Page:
Then the men come outside. Basketballs thwack the pavement. Joanie smiles, enjoying the view, and then she says that Ray, the tall, light-skinned man, makes eyes at me. I know Ray. Ray and I write poems back and forth to each other. Ray slips me a folded-up paper in the line at lunch, and I slide it back to him at dinner. Maybe, like me, he has a past in which he read Hayden, or Basho. We both need a little poetry inside these walls with us.
When I spend the night in jail, my mother takes the phone off the hook and gets a good night of sleep. I will be given probation and fines, and she will help me pay.
When I show up to her house to do laundry, my voice wispy, my throat full of stars, she tells me if I leave the criminal man I sleep in a car with, she will let me come home.
When my father dies, I have two months sober. I walk with my grandma down the hall to the room his body is in. His love of drink had turned into a love of pills that doctors didn’t mind prescribing. It was his heart that killed him, alone in his kitchen, right after he had fed his cat. I think back to when I was fourteen, seeing the body of my older brother in the casket, and how I never wanted that image, that memory. My hands shake. Old feelings roar up through my body as if I could tilt my head back and throw open my mouth and crows would fly out of me and fill the rafters and the windows until all the light is gone.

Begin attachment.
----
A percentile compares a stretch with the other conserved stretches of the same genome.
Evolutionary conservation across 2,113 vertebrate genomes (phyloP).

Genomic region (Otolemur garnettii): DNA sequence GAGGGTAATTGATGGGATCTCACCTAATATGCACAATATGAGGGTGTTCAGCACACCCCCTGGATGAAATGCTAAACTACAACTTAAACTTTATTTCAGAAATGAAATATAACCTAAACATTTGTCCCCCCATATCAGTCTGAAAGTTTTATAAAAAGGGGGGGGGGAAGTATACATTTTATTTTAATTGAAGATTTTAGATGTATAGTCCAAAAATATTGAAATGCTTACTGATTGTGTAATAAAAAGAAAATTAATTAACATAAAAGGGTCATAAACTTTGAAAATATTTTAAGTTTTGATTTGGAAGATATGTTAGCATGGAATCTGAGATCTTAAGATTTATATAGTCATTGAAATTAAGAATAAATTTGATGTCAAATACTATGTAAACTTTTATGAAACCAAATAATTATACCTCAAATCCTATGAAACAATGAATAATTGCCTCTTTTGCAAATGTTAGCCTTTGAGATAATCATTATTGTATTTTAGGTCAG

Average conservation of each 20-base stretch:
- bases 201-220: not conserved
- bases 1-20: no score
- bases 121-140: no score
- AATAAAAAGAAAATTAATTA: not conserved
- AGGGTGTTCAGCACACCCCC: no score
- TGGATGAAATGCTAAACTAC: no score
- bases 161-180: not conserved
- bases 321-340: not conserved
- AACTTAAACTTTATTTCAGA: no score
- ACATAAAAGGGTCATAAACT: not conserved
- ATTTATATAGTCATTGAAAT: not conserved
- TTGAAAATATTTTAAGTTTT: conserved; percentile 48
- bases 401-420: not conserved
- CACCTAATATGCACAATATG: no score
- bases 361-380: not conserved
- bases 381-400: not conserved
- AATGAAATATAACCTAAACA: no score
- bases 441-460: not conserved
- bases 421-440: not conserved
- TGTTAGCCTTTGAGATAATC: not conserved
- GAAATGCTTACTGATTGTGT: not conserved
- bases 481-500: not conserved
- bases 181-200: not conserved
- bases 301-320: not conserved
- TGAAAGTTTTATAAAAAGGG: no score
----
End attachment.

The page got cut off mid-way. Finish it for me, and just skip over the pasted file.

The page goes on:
I relapse again and again. My mother cries on the floor of her living room. Her prayers remain unanswered, but she keeps praying. When she lets me into her house, I nod out and burn holes in her carpet with dropped cigarettes. When I am on methadone, I nod out while running water for a bath and flood her hallway.
When I go to rehab, she visits every family night.
At ten years sober, I travel to Israel with my mother and her church, a church that is open and loving of all. We float in the Dead Sea together. As I walk in, I instantly sink in mud. She is already floating and tells me to just sit down and drift. The water stings and purifies, good for healing wounds. We shoe shop together in Bethlehem in a store where the bottoms of the new shoes seem worn. We wade into the Jordan and are dipped under by the preacher. We stand on top of Mount Carmel, where Elijah faced off against the prophets of Baal. We wade into the Mediterranean and marvel at its translucence, at the lure of the sea and how we must stiffen our thighs so as to not be pulled out by the tide. We sit on the Mount of Beatitudes overlooking the Sea of Galilee, and, where fish rupture the water below, it looks like beautiful sparklers from a Fourth of July somehow alighting on the green surface. Blessed are we. We know. We know.
Kat Moore has essays in Brevity, Diagram, The Rumpus, Entropy, Hippocampus, Whiskey Island, Salt Hill, New South, Split Lip, Passages North, and others.
The Image archive is supported in part by an award from the National Endowment for the Arts.